Human Exploration and Development of Space Enterprise
The mission of this Enterprise is to open the space frontier by exploring, using and enabling the development of space and to expand the human experience into the far reaches of space. In exploring space, the Human Exploration and Development of Space (HEDS) Enterprise brings people and machines together to overcome the challenges of distance, time and environment. Robotic science missions survey and characterize other bodies as precursors to eventual human missions. In using space, HEDS emphasizes learning how to live and work there, utilizing the resources and unique environment. The Space Shuttle and the International Space Station pave the way for sustained human presence in space through critical research on human adaptation.
Space Science Enterprise
This Enterprise is multifaceted: science, technology, education and public outreach. The Space Science Enterprise serves the human quest to understand our origin, our existence and our fate. While fulfilling this quest, it seeks to inspire the Nation and the world, to open young minds to broader perspectives on the future and to bring home to every person on Earth the experience of exploring space. Did life arise elsewhere in the universe? Are there worlds around other stars? What is the universe and how did it come into being? This Enterprise addresses these questions and others by establishing a continuum of exploration and science. A virtual presence is to be created in probing new territories within and beyond our solar system.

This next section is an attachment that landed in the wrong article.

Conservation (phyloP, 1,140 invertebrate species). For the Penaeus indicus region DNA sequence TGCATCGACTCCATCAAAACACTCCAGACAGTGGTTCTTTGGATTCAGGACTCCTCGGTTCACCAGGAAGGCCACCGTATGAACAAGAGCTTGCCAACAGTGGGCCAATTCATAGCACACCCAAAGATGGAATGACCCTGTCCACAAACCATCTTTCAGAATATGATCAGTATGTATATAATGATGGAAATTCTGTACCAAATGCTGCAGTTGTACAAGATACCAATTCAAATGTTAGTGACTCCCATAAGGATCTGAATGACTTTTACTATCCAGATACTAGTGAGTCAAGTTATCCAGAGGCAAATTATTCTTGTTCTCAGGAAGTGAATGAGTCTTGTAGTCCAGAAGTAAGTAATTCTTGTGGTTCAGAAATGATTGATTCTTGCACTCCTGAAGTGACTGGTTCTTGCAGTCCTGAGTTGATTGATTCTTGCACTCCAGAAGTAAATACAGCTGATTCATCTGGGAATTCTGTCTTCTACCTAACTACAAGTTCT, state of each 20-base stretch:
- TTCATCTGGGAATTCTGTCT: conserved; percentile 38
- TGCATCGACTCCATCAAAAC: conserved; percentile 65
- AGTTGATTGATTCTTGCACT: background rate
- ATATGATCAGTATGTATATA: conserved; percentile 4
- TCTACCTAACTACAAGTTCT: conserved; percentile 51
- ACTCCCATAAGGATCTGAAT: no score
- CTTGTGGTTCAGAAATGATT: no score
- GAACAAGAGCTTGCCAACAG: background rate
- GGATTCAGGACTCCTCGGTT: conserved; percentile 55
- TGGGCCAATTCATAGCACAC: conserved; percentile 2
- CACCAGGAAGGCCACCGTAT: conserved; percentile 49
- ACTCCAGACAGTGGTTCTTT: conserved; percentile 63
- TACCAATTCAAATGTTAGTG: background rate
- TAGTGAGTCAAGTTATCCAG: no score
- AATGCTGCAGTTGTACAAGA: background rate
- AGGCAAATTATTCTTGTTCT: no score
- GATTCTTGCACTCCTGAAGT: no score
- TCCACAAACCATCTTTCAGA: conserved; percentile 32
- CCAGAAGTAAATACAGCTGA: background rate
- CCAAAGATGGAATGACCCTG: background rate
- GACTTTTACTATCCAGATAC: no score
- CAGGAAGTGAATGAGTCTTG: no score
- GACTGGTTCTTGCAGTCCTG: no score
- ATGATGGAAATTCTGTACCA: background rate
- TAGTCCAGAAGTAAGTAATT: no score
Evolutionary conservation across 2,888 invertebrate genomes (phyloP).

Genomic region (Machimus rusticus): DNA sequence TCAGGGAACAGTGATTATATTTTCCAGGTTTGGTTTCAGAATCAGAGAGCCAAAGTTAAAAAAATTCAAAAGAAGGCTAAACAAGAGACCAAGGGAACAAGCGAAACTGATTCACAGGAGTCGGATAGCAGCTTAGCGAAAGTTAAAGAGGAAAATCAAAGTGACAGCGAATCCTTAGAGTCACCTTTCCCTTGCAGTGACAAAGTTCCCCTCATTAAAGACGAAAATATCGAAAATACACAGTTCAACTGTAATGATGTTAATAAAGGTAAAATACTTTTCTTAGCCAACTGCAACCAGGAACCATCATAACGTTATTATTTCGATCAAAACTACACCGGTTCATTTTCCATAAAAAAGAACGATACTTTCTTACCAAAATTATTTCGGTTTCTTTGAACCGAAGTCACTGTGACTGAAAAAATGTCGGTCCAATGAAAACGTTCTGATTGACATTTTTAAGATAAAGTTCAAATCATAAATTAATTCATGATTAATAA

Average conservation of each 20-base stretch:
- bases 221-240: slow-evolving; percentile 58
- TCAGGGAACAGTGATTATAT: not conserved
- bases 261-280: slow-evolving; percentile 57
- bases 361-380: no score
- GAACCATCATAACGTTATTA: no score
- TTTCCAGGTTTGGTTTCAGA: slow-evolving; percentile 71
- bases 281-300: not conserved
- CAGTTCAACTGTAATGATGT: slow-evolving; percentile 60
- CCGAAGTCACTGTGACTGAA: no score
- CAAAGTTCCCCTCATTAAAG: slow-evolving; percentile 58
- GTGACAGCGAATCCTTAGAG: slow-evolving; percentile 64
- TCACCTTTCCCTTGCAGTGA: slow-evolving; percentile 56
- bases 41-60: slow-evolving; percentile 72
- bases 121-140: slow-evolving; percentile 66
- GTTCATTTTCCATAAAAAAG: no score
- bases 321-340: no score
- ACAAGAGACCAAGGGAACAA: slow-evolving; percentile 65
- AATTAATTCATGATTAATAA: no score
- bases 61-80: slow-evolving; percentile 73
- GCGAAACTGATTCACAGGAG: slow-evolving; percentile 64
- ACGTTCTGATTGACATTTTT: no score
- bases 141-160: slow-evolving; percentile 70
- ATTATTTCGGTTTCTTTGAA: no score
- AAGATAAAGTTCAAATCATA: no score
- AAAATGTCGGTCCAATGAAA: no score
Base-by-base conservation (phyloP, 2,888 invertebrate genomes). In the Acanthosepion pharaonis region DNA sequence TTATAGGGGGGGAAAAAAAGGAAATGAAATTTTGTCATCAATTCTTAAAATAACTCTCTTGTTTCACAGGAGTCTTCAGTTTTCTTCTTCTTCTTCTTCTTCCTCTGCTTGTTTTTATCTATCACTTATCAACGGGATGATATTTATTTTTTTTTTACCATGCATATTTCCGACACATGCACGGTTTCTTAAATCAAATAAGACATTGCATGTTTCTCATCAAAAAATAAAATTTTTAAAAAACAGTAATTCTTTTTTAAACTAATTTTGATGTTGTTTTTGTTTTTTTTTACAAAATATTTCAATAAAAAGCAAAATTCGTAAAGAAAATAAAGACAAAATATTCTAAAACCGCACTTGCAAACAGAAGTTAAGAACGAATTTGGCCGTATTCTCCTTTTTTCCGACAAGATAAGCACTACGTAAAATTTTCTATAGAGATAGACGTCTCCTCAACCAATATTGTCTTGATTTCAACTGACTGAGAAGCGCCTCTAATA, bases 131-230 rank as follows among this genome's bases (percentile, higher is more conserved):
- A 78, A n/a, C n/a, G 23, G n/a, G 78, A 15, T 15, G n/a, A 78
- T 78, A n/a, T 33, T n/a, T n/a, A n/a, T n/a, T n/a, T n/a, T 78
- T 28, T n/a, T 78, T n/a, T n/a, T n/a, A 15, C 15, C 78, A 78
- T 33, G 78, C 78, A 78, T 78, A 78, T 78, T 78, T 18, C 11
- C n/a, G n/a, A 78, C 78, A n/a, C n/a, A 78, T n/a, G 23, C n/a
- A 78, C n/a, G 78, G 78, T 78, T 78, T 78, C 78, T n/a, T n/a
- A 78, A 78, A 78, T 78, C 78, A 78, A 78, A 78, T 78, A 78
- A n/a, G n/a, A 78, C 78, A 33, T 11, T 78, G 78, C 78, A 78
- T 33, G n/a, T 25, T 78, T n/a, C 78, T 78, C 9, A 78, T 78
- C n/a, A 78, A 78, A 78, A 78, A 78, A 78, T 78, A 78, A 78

Each of these Enterprises will develop and verify enabling, cutting-edge technologies for future space science, exploration, and commercial missions and will identify and mature high-risk/high-payoff advanced concepts that enable revolutionary new space activities. In addition, they will nurture world-class capabilities that are critical to the development of technologies.
Much cross-cutting of purpose occurs between the Enterprises. The HEDS Enterprise, for instance, provides the Space Science and Aeronautics and Space Transportation Technology Enterprises the means to benefit from human presence in the unique environment of space. Conversely, the Space Science and Aeronautics and Space Transportation Technology Enterprises provide the foundation for the HEDS Enterprise by, among other things, undertaking precursor robotic missions and developing needed knowledge and technology. The Space Science Enterprise enriches the MTPE Enterprise with studies of the Sun, the other planets and the near-Earth environment for their relevance to our understanding of the Earth. The Aeronautics and Space Transportation Technology Enterprise and the HEDS Enterprise are mutually supportive in high-speed aerodynamics, vehicle control systems, and crew accommodation research. These are but a few examples of the mutually beneficial interactions among NASA's Strategic Enterprises.
|Workers at Cape Canaveral get one final look at the Mars Pathfinder before it is sealed inside a protective payload fairing for flight. The mission, launched December 2, 1996 arrived at Mars July 4, 1997.|